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  • Miles Hedley

DANCE: CLARK, UCHENNA, D’ARQUIAN at Building 17, The Albany & Laban

Updated: Feb 17, 2019

In just the past week in Greenwich I have seen works by Robert Clark, Uchenna Dance and Tara D’Arquian, each of which explored different aspects of human connection – and each of which was magical.

Clark’s MASS, commissioned by the Greenwich Dance & Trinity Laban Partnership, couldn’t have been more relevant, turning the spotlight on to the opposing themes of empathy and alienation in our post-truth world of Trump and Brexit and raising difficult questions about our personal responses to immigration and insularity. Audience and cast mingled on the twilit floor of Woolwich Arsenal’s cavernous Building 17, all of us wearing diaphanous hoods and shapeless smocks that removed the distinction not only between dancer and observer but also between genders. At first I felt unsettled and apart. But as the evening unfurled into a gentle series of feather-soft encounters with the performers I found myself moved almost to tears by the sense of social immersion and inclusivity Clark’s ground-breaking work created. It was, to say the least, uplifting.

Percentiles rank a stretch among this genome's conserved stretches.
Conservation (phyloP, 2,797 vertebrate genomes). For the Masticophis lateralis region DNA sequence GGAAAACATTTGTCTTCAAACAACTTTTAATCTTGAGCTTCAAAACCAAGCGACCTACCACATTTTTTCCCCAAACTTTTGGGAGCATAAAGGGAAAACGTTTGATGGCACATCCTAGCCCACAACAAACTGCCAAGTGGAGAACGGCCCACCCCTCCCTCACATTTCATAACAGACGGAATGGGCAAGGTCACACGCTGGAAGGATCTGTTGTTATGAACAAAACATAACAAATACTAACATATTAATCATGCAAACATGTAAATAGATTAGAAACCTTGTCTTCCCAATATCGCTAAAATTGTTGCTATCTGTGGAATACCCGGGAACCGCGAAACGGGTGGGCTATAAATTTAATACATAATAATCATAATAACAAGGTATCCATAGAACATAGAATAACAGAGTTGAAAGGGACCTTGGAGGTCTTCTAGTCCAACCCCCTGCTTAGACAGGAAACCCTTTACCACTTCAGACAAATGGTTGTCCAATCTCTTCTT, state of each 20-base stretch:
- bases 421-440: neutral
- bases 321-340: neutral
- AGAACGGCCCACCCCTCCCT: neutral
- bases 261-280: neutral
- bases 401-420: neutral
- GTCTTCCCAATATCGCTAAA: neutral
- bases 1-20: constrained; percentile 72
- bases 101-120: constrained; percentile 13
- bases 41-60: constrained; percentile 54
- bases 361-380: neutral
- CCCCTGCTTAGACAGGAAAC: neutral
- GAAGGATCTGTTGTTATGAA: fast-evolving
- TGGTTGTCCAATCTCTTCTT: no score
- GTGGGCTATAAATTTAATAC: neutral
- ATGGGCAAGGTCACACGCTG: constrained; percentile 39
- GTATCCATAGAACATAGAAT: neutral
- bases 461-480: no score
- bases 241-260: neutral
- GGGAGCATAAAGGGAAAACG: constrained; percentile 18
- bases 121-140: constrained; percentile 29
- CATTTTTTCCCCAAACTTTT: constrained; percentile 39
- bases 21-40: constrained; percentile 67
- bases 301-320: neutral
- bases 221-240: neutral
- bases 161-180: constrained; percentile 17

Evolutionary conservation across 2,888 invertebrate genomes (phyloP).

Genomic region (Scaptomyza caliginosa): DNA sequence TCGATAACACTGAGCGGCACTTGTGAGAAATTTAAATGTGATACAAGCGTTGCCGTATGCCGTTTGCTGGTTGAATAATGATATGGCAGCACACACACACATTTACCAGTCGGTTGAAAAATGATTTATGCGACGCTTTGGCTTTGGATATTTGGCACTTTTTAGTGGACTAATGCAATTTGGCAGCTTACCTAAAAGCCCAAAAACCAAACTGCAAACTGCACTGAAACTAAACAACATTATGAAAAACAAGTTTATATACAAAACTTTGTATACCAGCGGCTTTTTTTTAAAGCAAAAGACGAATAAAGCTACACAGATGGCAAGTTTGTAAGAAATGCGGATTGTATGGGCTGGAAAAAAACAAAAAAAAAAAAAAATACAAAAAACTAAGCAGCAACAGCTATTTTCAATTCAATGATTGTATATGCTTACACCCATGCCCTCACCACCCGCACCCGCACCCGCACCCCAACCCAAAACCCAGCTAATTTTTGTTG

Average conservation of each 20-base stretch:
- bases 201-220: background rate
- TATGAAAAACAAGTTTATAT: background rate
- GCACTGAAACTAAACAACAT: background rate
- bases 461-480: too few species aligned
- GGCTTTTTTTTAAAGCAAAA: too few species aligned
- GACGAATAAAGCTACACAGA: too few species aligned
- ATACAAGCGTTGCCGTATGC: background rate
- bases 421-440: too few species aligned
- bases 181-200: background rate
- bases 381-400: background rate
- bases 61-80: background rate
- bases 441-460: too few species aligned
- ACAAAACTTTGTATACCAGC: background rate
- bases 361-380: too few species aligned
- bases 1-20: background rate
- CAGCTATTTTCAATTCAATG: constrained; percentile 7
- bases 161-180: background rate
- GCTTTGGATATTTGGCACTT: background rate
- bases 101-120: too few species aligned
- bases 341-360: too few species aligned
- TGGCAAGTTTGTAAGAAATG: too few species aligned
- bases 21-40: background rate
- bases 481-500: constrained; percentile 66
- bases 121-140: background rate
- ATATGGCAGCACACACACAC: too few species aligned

Uchenna’s The Head Wrap Diaries at the Albany was set in a south London hair salon and concentrated on questions of identity and gender. Multi-talented performers Shanelle Clemenson, Sheila Attah and Emmanuella Idris mixed dance, spoken word, mime and laugh-out-loud comedy to give us a coming-of-age story, choreographed by Vicki Igbokwe, which used vast swathes of dazzling, polychrome African fabrics to create a stunning world full of childhood agony and joy, archetypal family relationships and, most importantly, female empowerment. It was spellbinding – and inspired a rapturous ovation.

The programme for D’Arquian’s Bad Faith began with a scene-setting quote from the existentialist philosopher Jean-Paul Sartre: “If you’re lonely when you’re alone, you’re in bad company.” Sartre was influenced by Nietzsche and D’Arquian based her latest piece on the German thinker’s notion that any attempt to define the self is absurd because of its multiplicity. What followed at Laban theatre was a mesmerising collage of words, music and movement as D’Arquian, Laura Doehler and Hannah Ringham held centre-stage as nine women sitting among the audience called out or chanted aphorisms and affirmations to a soundtrack that ranged from Mahler to contemporary electronica by way of The Supremes. It trod a fine line between profundity and pretension. But that sense of danger gave it a fascinating edge and helped to make the show a deserved triumph.


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